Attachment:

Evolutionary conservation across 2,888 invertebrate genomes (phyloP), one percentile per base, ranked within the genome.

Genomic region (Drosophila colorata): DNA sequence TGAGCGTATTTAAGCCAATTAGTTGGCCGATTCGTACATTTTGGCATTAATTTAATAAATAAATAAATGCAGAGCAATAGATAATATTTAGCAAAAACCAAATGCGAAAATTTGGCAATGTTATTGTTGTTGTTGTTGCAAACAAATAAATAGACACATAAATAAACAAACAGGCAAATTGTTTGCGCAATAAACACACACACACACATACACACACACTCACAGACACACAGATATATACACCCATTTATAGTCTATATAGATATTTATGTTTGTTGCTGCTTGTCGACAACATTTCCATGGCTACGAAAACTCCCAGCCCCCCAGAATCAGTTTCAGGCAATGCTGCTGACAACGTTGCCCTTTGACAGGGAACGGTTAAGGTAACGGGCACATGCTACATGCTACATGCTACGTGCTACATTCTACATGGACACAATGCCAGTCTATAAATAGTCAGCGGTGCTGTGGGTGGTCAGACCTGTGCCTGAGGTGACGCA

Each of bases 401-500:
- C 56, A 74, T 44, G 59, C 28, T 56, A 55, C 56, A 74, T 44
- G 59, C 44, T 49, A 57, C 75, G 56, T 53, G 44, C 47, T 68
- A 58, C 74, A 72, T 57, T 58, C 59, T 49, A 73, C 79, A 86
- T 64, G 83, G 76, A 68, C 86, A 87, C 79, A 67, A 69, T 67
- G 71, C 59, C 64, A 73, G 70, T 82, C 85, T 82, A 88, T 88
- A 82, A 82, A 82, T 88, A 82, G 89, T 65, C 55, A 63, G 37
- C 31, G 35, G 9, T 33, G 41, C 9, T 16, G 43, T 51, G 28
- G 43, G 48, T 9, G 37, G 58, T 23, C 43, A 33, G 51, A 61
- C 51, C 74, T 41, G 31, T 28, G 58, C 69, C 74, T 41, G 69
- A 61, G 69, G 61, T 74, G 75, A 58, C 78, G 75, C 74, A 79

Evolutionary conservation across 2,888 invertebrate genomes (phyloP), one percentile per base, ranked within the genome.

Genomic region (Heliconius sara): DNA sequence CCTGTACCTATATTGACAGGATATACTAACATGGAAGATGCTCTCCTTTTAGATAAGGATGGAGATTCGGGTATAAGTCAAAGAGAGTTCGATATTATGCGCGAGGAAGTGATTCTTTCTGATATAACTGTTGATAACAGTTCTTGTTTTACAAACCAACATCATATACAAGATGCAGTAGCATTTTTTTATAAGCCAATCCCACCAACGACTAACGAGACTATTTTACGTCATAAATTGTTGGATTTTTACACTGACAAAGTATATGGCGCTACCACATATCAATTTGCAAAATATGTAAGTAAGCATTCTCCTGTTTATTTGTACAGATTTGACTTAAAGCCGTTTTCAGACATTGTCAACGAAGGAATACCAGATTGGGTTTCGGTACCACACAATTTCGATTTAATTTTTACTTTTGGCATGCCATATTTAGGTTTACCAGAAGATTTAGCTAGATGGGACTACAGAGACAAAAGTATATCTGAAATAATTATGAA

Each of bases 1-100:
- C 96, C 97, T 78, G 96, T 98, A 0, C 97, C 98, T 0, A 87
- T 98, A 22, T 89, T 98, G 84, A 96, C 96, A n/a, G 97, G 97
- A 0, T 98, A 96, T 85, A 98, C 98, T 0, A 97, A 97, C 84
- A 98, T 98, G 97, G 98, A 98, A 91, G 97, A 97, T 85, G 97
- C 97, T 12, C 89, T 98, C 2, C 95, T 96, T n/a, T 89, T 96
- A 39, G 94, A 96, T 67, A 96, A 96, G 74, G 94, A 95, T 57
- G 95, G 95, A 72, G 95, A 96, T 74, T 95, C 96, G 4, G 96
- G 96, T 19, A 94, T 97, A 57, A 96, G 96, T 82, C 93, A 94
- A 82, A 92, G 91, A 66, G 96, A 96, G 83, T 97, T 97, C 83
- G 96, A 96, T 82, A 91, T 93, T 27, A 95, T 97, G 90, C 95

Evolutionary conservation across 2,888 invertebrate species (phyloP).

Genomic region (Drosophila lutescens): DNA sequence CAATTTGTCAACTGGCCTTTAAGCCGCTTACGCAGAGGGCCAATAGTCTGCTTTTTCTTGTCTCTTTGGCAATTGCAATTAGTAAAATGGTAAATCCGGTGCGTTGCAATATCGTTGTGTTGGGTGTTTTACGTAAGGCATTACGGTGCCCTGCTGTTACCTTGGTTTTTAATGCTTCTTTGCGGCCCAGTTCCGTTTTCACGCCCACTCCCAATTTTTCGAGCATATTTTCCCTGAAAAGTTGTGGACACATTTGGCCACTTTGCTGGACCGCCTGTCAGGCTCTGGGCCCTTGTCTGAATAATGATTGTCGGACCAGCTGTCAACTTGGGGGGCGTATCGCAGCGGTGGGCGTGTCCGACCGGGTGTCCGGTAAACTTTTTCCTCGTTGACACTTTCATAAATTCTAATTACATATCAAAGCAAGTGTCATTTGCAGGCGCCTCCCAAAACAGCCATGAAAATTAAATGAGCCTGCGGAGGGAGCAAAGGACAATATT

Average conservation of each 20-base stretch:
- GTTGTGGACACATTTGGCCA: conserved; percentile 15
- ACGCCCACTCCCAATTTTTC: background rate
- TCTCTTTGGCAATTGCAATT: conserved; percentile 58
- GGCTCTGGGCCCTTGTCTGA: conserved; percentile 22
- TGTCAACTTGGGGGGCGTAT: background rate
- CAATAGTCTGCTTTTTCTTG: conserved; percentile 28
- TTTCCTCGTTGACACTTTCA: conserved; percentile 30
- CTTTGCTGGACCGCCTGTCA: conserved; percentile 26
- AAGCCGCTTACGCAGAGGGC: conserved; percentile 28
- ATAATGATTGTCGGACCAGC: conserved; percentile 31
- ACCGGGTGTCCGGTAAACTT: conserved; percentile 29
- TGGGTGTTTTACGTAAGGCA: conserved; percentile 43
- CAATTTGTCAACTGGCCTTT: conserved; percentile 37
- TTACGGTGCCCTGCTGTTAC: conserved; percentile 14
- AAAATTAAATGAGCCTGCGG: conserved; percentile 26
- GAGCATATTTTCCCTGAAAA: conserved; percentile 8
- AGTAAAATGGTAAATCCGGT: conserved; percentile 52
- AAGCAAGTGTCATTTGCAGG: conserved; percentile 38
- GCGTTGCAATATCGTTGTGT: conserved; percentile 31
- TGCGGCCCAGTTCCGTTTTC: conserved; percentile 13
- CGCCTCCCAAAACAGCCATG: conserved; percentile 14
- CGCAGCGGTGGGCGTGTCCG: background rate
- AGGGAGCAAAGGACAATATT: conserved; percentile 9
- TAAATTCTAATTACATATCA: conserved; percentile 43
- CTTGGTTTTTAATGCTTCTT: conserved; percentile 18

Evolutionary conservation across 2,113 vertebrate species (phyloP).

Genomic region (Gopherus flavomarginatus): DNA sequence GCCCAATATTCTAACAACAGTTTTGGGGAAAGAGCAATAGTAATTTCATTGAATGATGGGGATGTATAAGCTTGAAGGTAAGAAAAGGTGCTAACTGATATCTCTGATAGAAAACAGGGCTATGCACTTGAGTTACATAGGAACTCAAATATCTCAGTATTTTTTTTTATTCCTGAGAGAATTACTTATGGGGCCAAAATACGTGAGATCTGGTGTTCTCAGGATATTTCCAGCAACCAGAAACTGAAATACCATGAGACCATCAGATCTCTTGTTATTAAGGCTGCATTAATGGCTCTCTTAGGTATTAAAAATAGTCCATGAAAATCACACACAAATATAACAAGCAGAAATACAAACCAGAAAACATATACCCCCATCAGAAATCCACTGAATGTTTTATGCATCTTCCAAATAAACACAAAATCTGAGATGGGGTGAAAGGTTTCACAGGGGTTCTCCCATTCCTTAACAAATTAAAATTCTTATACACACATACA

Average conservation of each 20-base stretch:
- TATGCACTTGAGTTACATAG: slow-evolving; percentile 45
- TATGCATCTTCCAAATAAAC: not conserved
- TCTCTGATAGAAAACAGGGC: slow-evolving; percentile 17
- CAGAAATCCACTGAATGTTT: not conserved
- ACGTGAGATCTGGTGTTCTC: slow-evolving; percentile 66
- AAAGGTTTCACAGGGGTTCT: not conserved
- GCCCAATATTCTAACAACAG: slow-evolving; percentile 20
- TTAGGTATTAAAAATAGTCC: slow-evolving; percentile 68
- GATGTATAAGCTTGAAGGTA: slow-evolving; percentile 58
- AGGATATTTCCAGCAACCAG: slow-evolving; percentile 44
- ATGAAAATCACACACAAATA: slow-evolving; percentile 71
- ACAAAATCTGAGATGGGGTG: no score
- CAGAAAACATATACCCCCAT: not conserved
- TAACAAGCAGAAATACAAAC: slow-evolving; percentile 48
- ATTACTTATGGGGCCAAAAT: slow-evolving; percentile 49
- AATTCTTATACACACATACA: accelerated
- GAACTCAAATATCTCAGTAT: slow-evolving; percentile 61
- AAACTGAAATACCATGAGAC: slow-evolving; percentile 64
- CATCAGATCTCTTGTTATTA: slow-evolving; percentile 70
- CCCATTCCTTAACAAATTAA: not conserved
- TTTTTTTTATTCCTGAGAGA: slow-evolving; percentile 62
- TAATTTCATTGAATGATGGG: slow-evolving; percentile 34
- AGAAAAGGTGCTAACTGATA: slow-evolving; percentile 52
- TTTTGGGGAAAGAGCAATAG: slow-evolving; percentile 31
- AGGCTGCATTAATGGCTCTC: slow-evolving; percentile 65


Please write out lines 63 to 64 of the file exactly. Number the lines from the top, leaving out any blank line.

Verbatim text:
- AAAGGTTTCACAGGGGTTCT: not conserved
- GCCCAATATTCTAACAACAG: slow-evolving; percentile 20